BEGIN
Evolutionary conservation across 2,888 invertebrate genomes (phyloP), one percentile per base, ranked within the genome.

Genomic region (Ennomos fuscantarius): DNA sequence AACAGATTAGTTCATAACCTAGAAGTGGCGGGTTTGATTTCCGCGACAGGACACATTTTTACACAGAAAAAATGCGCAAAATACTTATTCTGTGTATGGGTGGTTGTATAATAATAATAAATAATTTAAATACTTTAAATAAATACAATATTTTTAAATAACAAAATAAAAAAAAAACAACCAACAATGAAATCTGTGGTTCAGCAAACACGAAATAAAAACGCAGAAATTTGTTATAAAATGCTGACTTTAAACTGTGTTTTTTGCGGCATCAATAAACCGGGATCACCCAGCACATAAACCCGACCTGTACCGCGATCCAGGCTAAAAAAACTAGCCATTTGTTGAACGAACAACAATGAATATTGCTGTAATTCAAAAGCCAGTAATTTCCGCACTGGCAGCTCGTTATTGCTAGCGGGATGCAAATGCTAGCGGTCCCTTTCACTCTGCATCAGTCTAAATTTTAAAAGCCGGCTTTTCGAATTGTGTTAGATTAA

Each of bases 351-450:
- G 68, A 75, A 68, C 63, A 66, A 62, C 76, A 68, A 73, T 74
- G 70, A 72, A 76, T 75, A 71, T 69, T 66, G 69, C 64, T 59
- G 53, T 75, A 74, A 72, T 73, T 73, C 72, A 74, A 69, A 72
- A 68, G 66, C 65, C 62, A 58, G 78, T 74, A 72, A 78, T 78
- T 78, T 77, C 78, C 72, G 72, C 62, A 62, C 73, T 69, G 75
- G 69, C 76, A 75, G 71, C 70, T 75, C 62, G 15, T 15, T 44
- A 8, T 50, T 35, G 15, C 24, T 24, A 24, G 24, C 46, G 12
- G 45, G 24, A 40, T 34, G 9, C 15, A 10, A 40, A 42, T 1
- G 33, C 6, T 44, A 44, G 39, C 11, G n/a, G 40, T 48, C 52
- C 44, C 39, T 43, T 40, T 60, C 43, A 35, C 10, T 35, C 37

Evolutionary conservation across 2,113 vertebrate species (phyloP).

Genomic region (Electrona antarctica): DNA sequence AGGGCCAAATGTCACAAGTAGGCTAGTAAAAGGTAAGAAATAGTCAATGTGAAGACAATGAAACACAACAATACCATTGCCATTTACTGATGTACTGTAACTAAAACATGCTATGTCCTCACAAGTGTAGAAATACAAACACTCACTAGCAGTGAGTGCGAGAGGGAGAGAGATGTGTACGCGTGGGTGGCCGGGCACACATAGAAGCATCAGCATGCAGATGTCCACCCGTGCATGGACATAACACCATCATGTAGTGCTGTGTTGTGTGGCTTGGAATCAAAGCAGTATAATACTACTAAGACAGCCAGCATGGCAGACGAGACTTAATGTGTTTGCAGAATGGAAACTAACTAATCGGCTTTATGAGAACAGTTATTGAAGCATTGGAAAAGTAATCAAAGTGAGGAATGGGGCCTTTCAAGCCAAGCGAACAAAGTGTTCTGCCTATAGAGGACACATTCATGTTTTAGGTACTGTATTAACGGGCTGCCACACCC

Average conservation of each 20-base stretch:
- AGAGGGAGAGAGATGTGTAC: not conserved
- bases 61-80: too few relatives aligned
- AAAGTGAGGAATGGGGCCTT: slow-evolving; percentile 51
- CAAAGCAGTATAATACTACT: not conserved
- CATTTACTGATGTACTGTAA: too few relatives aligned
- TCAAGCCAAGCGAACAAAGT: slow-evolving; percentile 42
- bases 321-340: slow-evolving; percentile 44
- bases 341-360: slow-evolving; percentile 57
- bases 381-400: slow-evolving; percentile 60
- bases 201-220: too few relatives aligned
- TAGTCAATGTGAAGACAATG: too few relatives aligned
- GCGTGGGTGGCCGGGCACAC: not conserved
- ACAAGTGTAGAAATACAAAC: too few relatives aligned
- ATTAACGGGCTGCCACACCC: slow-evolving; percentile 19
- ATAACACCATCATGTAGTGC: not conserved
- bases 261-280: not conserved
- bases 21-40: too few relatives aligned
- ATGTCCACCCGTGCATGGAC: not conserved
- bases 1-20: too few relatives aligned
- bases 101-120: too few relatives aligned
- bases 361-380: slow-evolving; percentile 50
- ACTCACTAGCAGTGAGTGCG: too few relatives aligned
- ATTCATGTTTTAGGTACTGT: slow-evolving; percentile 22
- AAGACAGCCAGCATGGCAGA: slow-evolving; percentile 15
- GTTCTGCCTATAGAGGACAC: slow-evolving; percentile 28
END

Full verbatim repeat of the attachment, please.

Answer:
Evolutionary conservation across 2,888 invertebrate genomes (phyloP), one percentile per base, ranked within the genome.

Genomic region (Ennomos fuscantarius): DNA sequence AACAGATTAGTTCATAACCTAGAAGTGGCGGGTTTGATTTCCGCGACAGGACACATTTTTACACAGAAAAAATGCGCAAAATACTTATTCTGTGTATGGGTGGTTGTATAATAATAATAAATAATTTAAATACTTTAAATAAATACAATATTTTTAAATAACAAAATAAAAAAAAAACAACCAACAATGAAATCTGTGGTTCAGCAAACACGAAATAAAAACGCAGAAATTTGTTATAAAATGCTGACTTTAAACTGTGTTTTTTGCGGCATCAATAAACCGGGATCACCCAGCACATAAACCCGACCTGTACCGCGATCCAGGCTAAAAAAACTAGCCATTTGTTGAACGAACAACAATGAATATTGCTGTAATTCAAAAGCCAGTAATTTCCGCACTGGCAGCTCGTTATTGCTAGCGGGATGCAAATGCTAGCGGTCCCTTTCACTCTGCATCAGTCTAAATTTTAAAAGCCGGCTTTTCGAATTGTGTTAGATTAA

Each of bases 351-450:
- G 68, A 75, A 68, C 63, A 66, A 62, C 76, A 68, A 73, T 74
- G 70, A 72, A 76, T 75, A 71, T 69, T 66, G 69, C 64, T 59
- G 53, T 75, A 74, A 72, T 73, T 73, C 72, A 74, A 69, A 72
- A 68, G 66, C 65, C 62, A 58, G 78, T 74, A 72, A 78, T 78
- T 78, T 77, C 78, C 72, G 72, C 62, A 62, C 73, T 69, G 75
- G 69, C 76, A 75, G 71, C 70, T 75, C 62, G 15, T 15, T 44
- A 8, T 50, T 35, G 15, C 24, T 24, A 24, G 24, C 46, G 12
- G 45, G 24, A 40, T 34, G 9, C 15, A 10, A 40, A 42, T 1
- G 33, C 6, T 44, A 44, G 39, C 11, G n/a, G 40, T 48, C 52
- C 44, C 39, T 43, T 40, T 60, C 43, A 35, C 10, T 35, C 37

Evolutionary conservation across 2,113 vertebrate species (phyloP).

Genomic region (Electrona antarctica): DNA sequence AGGGCCAAATGTCACAAGTAGGCTAGTAAAAGGTAAGAAATAGTCAATGTGAAGACAATGAAACACAACAATACCATTGCCATTTACTGATGTACTGTAACTAAAACATGCTATGTCCTCACAAGTGTAGAAATACAAACACTCACTAGCAGTGAGTGCGAGAGGGAGAGAGATGTGTACGCGTGGGTGGCCGGGCACACATAGAAGCATCAGCATGCAGATGTCCACCCGTGCATGGACATAACACCATCATGTAGTGCTGTGTTGTGTGGCTTGGAATCAAAGCAGTATAATACTACTAAGACAGCCAGCATGGCAGACGAGACTTAATGTGTTTGCAGAATGGAAACTAACTAATCGGCTTTATGAGAACAGTTATTGAAGCATTGGAAAAGTAATCAAAGTGAGGAATGGGGCCTTTCAAGCCAAGCGAACAAAGTGTTCTGCCTATAGAGGACACATTCATGTTTTAGGTACTGTATTAACGGGCTGCCACACCC

Average conservation of each 20-base stretch:
- AGAGGGAGAGAGATGTGTAC: not conserved
- bases 61-80: too few relatives aligned
- AAAGTGAGGAATGGGGCCTT: slow-evolving; percentile 51
- CAAAGCAGTATAATACTACT: not conserved
- CATTTACTGATGTACTGTAA: too few relatives aligned
- TCAAGCCAAGCGAACAAAGT: slow-evolving; percentile 42
- bases 321-340: slow-evolving; percentile 44
- bases 341-360: slow-evolving; percentile 57
- bases 381-400: slow-evolving; percentile 60
- bases 201-220: too few relatives aligned
- TAGTCAATGTGAAGACAATG: too few relatives aligned
- GCGTGGGTGGCCGGGCACAC: not conserved
- ACAAGTGTAGAAATACAAAC: too few relatives aligned
- ATTAACGGGCTGCCACACCC: slow-evolving; percentile 19
- ATAACACCATCATGTAGTGC: not conserved
- bases 261-280: not conserved
- bases 21-40: too few relatives aligned
- ATGTCCACCCGTGCATGGAC: not conserved
- bases 1-20: too few relatives aligned
- bases 101-120: too few relatives aligned
- bases 361-380: slow-evolving; percentile 50
- ACTCACTAGCAGTGAGTGCG: too few relatives aligned
- ATTCATGTTTTAGGTACTGT: slow-evolving; percentile 22
- AAGACAGCCAGCATGGCAGA: slow-evolving; percentile 15
- GTTCTGCCTATAGAGGACAC: slow-evolving; percentile 28